When Adam McDonell practiced law, he saw inefficiency in the way firms and legal departments assign and allocate work to associates and staff attorneys. His new product, Salladore, is his attempt to streamline the assignment process.

Last week at ILTACON, the annual conference of the International Legal Technology Association, I had a chance to speak with McDonell and learn more about Salladore.

Salladore helps partners find associates within their firms (or senior counsel find attorneys in legal departments) who have both the skills and availability to work on a case. The cloud-based application enables attorneys to search for specific skills among associates who have available time to work on a project and then make the assignment.

Specifically, the platform enables attorneys to:

  • Check availability by viewing attorney workloads in real time.
  • Filter available attorneys by seniority, relevant experience, language skills and more.
  • Assign work and receive alerts whenever the associate sees a task or has a question.
  • Manage follow-up and track assigned work.

“Our system takes the entire pool of associate talent and use filters to find the ideal associate for a particular assignment,” McDonell told me. “Partners could find someone who has very specific experience or, if they want to do cross-training, could find the opposite. If they need language fluency, we can deliver that.”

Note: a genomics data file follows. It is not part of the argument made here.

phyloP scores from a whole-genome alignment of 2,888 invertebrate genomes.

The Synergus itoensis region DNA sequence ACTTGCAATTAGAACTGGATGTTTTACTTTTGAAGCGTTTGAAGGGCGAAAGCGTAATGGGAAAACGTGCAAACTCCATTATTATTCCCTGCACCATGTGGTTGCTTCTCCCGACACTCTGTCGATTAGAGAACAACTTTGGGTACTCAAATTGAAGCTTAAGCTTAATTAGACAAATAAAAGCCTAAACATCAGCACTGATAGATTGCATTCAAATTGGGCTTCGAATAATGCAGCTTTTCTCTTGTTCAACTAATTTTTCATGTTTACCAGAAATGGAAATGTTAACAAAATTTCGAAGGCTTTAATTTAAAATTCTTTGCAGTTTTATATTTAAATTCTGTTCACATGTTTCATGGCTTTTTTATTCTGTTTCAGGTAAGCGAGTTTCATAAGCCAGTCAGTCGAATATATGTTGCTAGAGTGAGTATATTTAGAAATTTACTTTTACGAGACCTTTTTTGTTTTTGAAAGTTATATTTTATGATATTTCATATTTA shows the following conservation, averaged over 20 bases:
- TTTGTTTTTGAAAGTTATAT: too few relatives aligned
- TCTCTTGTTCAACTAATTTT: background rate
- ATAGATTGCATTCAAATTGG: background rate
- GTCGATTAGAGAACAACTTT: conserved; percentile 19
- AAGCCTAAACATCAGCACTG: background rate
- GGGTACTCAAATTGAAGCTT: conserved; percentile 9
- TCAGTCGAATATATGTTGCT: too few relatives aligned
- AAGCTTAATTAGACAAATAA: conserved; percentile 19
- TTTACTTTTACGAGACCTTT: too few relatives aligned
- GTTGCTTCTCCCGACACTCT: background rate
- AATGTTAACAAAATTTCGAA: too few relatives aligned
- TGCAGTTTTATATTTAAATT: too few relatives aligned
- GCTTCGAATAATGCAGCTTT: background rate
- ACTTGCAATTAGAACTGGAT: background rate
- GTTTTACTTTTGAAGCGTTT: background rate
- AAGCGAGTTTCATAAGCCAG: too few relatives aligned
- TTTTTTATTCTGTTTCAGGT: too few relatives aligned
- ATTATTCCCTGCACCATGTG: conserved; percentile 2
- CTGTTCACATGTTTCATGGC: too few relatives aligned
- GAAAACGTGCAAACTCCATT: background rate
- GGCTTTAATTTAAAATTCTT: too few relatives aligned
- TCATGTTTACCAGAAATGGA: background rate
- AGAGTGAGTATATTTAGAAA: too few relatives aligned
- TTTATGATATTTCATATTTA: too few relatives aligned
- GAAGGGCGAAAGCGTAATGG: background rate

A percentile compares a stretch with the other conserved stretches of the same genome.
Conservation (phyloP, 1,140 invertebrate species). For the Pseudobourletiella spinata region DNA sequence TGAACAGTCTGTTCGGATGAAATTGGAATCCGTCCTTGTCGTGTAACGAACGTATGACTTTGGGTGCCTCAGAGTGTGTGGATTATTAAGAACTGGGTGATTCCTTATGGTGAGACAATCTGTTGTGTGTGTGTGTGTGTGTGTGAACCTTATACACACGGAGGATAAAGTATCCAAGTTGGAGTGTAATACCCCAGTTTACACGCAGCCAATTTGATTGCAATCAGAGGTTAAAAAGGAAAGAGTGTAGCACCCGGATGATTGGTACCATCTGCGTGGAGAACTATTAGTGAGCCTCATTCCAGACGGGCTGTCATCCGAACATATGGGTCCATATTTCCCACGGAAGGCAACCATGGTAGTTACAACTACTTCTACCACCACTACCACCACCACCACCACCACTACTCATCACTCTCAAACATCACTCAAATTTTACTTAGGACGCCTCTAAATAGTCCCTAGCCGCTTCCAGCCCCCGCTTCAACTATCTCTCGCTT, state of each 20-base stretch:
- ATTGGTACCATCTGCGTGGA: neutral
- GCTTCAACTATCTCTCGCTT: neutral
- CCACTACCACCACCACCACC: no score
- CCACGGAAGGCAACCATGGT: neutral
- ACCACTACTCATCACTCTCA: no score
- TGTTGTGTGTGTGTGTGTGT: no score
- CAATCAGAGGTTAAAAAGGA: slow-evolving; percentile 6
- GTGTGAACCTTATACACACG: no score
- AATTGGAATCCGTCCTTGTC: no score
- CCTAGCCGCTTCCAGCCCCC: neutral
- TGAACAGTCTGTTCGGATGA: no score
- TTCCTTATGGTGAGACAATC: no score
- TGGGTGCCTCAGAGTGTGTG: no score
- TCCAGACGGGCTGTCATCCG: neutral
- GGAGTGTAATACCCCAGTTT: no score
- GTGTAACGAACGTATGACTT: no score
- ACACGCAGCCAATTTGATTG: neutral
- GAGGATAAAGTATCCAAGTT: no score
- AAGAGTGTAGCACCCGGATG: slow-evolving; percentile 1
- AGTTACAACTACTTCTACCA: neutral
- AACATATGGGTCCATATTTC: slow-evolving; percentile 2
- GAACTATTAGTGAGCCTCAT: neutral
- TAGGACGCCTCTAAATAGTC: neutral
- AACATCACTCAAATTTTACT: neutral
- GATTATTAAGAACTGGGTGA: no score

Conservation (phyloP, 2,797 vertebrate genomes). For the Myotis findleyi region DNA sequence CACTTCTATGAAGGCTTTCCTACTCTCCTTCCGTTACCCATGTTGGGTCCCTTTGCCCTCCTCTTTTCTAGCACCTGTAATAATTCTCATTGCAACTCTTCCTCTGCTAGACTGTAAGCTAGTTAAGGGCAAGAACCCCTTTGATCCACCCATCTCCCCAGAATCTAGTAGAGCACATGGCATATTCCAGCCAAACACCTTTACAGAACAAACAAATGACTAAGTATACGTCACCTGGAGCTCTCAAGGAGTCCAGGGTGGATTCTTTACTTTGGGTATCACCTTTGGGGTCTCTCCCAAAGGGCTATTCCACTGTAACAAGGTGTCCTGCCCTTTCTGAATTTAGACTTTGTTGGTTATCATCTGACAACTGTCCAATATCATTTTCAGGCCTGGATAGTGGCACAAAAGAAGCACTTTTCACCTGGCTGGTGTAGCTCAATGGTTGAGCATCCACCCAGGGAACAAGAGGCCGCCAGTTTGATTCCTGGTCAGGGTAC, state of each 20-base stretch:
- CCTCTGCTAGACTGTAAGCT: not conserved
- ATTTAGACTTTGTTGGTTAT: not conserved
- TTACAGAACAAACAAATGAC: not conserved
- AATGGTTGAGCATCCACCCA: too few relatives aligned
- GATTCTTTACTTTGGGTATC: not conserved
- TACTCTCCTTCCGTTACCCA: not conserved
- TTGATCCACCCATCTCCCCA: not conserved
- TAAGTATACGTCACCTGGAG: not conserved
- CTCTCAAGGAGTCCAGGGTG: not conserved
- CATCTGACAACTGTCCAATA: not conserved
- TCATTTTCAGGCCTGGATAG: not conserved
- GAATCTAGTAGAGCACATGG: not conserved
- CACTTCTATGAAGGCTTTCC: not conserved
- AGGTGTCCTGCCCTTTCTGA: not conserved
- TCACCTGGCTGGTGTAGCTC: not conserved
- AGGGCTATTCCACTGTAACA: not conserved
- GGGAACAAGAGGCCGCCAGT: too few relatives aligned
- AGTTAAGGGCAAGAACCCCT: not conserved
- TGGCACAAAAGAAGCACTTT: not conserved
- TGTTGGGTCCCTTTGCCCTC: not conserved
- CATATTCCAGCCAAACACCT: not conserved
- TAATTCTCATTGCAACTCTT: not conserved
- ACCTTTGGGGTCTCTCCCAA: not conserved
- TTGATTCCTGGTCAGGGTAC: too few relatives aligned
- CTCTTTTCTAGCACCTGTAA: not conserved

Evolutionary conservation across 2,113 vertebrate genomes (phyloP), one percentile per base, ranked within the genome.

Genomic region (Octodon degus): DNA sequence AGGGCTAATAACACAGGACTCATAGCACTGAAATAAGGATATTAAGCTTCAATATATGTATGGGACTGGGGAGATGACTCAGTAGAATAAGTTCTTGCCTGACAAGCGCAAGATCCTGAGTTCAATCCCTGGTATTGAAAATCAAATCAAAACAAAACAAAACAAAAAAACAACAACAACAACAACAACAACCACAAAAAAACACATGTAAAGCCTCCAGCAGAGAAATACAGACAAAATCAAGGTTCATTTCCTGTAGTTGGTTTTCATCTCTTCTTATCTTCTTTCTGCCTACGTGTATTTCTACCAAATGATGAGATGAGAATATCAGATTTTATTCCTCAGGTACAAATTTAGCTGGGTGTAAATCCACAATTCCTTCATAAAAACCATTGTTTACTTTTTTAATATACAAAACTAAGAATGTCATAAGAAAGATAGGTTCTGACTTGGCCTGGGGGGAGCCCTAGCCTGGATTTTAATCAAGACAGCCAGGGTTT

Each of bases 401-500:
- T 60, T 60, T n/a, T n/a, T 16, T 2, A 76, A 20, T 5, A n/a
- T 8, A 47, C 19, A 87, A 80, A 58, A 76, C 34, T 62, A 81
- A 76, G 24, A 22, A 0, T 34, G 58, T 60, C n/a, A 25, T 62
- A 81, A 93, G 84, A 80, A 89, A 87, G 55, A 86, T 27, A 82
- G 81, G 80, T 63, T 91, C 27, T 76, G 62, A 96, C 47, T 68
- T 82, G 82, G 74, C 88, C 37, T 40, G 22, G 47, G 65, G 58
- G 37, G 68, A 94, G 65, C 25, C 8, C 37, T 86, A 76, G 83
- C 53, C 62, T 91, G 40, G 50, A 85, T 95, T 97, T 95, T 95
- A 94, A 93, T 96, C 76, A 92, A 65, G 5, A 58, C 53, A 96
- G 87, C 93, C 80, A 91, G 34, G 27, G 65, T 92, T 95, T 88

The system’s determination of associate availability is not an “exact science,” McDonell said, but is meant to provide a rough sense of what workloads will be like day-to-day. It can draw data from calendar systems such as Outlook or Google, as well as from other firm systems.

Although the system is nearly ready to launch, its actual launch will not be until 2017, McDonell said. Although the system itself is cloud-based, its implementation in a firm will require integration with the firm’s IT infrastructure, which will require up-front work.

The system will be sold on a subscription basis. The price is not final but will probably be in the range of $100 to $150 per user per month. There may also be a one-time implementation cost.

  • Dave James

    Looks good but price point too high. There is a need for a good tool that does what this does, minus the “identify suitable attorney” feature. In smaller firms partners will know who is busy and who is good at what, but there is a serious need to track in real time specifically where any given matter is up to in terms of: “I asked for this to be drafted yesterday, is it done yet” without having to check emails or ask. Particylarly on a deal where there can be a big team doing a lot of tasks that have to be done quickly, and which have interdependancies. It would also be good if you could assign priorities so it could generate at least an indicative list of: “what do I need to do today?” I envisage a product where priorities can be set to auto-increase in proportion to how long the task has been pending, or in inverse proportion to an upcoming deadline. Is there anything which does that reliably, at lower cost?

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